The impact of nalmefene on side effects due to intrathecal morphine at cesarean section

J. E. Pellegrini*, S. L. Bailey, J. Graves, J. A. Paice, S. Shott, M. Faut-Callahan

*Corresponding author for this work

Research output: Contribution to journalArticlepeer-review

12 Scopus citations


Nalmefene is a long-acting opioid antagonist that provides long-term belief from side effects of intrathecal morphine sulfate. A randomized, double-blind, placebo-controlled study was conducted to determine whether prophylactic nalmefene could decrease side effects of intrathecal morphine given during cesarean section, without affecting analgesia. Sixty porturients were given 0.25 mg of intrathecal morphine, 12.5 μg of fentanyl, and 11.25 to 15 mg of bupivacaine. A dose of 0.25 μg/kg of nalmefene or placebo was given by intravenous piggyback immediately after delivery of the neonate. Nausea, vomiting, pruritis, and level of sedation were assessed for a 24-hour period using a 4-point ordinal scoring system. Pain was assessed by using a 0- to 10-point verbal analogue scale. A 5-point analgesic satisfaction survey also was completed. Subjects who received nalmefene required supplemental analgesia at a median of 6.00 hours after intrathecal morphine, compared with 14.12 hours in the placebo group (P = .037). No differences were found between the groups in the incidence of pruritis, nausea and vomiting, level of sedation, or analgesic satisfaction. We concluded that nalmefene at a dose of 0.25 μg/kg does not decrease the incidence of side effects but increases the need for supplemental analgesics.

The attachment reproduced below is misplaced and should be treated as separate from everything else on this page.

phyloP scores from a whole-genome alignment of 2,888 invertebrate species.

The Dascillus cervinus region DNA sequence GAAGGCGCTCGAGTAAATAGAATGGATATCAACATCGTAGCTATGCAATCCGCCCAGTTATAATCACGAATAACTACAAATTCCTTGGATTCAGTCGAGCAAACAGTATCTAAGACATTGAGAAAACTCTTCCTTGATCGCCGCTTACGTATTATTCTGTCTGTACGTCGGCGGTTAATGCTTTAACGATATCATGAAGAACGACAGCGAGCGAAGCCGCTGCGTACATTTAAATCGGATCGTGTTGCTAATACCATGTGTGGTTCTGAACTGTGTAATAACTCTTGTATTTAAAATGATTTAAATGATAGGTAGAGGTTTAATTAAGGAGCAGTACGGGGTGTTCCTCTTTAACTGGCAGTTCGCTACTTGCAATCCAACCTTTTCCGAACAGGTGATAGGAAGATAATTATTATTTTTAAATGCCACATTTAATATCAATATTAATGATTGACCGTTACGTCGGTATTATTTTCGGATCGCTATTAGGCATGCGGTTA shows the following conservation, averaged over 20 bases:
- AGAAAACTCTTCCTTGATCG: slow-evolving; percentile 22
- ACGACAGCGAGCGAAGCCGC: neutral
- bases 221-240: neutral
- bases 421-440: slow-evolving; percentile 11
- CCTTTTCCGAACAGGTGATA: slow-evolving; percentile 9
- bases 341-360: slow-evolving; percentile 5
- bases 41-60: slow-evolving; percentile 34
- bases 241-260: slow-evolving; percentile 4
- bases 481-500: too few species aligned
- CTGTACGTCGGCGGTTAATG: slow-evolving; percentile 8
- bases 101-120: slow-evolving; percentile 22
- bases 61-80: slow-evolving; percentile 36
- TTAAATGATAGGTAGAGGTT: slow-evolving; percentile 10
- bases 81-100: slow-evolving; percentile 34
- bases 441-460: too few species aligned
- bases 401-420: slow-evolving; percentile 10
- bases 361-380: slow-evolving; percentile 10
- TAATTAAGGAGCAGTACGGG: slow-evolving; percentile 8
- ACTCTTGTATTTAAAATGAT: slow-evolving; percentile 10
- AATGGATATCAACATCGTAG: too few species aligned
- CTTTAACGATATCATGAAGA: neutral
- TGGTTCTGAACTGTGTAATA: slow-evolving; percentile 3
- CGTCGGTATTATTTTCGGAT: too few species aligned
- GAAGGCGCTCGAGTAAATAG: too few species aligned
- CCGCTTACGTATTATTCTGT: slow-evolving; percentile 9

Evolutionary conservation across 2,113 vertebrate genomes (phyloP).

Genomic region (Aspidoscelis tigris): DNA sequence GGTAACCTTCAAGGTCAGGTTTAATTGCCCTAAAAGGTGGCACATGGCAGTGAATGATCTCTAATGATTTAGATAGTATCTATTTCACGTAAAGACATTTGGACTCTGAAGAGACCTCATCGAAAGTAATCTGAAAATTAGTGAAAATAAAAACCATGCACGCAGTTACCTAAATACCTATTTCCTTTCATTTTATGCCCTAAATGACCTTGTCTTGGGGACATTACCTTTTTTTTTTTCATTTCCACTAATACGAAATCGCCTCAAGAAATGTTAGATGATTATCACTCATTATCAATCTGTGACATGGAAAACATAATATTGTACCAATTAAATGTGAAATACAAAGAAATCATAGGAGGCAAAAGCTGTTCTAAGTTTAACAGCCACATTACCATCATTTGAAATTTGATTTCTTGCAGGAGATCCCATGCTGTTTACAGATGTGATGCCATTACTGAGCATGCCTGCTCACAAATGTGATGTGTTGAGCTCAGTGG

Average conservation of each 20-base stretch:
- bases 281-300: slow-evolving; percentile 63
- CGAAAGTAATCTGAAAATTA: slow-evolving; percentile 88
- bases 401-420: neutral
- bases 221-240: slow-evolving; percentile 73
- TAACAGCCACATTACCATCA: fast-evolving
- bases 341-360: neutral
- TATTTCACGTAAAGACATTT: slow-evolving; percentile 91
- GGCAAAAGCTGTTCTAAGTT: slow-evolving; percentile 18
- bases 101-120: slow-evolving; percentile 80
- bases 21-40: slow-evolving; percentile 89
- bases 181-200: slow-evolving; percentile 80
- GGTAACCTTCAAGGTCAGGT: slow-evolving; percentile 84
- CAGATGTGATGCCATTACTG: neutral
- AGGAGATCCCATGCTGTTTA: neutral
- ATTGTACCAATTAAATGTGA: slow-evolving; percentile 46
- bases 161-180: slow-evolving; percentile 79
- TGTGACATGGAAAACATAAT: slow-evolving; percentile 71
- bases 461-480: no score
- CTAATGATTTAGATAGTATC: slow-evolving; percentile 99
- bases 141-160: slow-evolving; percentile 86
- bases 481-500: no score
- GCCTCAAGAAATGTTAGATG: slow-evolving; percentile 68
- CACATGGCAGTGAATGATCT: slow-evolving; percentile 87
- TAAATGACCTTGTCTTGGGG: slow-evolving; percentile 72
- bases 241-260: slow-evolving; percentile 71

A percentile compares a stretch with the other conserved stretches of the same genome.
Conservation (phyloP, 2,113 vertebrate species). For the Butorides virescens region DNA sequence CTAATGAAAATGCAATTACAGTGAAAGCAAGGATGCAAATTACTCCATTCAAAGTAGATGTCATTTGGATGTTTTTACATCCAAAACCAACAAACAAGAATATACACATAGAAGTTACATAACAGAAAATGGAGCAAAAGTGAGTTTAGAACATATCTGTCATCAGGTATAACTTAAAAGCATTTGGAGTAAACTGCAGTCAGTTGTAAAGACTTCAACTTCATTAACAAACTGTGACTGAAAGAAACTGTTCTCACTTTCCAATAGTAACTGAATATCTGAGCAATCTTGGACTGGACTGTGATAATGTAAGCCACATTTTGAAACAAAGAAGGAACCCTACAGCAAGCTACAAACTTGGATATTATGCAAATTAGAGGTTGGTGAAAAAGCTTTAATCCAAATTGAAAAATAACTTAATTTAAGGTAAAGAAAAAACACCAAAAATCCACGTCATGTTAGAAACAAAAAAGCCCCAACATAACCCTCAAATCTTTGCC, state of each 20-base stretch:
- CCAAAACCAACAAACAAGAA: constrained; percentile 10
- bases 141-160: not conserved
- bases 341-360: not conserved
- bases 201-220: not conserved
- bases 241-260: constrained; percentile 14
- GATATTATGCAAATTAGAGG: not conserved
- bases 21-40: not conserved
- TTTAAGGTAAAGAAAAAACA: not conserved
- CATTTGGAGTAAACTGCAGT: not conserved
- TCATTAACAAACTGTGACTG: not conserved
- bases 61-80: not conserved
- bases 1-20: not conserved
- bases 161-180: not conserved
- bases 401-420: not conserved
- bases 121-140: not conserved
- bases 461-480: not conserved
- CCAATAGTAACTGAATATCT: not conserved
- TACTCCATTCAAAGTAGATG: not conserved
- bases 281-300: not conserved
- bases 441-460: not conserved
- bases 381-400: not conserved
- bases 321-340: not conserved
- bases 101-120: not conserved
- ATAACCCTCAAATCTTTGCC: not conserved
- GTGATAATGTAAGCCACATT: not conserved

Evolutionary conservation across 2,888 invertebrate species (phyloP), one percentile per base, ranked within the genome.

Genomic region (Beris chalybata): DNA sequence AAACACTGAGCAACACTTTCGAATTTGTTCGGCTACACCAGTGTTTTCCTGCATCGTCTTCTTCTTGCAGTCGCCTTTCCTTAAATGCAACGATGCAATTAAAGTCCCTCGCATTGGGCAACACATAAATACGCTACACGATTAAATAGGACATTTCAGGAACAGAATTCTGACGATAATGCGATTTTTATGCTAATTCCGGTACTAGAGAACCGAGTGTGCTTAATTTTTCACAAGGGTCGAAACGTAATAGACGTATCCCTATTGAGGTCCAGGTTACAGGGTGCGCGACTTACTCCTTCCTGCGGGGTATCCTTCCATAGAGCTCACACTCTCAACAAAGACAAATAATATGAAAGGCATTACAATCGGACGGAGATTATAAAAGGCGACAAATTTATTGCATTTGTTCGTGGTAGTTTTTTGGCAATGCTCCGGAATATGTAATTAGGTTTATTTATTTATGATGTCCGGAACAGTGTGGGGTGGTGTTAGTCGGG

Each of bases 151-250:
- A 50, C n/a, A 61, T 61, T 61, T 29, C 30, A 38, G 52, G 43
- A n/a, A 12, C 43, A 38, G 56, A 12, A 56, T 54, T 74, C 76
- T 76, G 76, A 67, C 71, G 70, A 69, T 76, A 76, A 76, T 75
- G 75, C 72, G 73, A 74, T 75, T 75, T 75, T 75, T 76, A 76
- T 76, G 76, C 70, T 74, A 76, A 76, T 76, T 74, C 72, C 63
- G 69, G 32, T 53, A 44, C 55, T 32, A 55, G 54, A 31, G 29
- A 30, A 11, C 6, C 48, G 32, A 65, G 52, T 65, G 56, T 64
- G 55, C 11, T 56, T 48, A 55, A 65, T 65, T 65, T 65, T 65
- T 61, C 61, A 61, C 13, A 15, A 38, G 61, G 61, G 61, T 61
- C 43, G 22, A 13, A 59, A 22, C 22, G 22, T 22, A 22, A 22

Original languageEnglish (US)
Pages (from-to)199-205
Number of pages7
JournalJournal of the American Association of Nurse Anesthetists
Issue number3
StatePublished - Aug 11 2001


  • Cesarean section
  • Intrathecal opioids
  • Nalmefene
  • Neuraxial side effects of morphine
  • Obstetrical anesthesia

ASJC Scopus subject areas

  • Medical–Surgical
  • Advanced and Specialized Nursing
  • Anesthesiology and Pain Medicine


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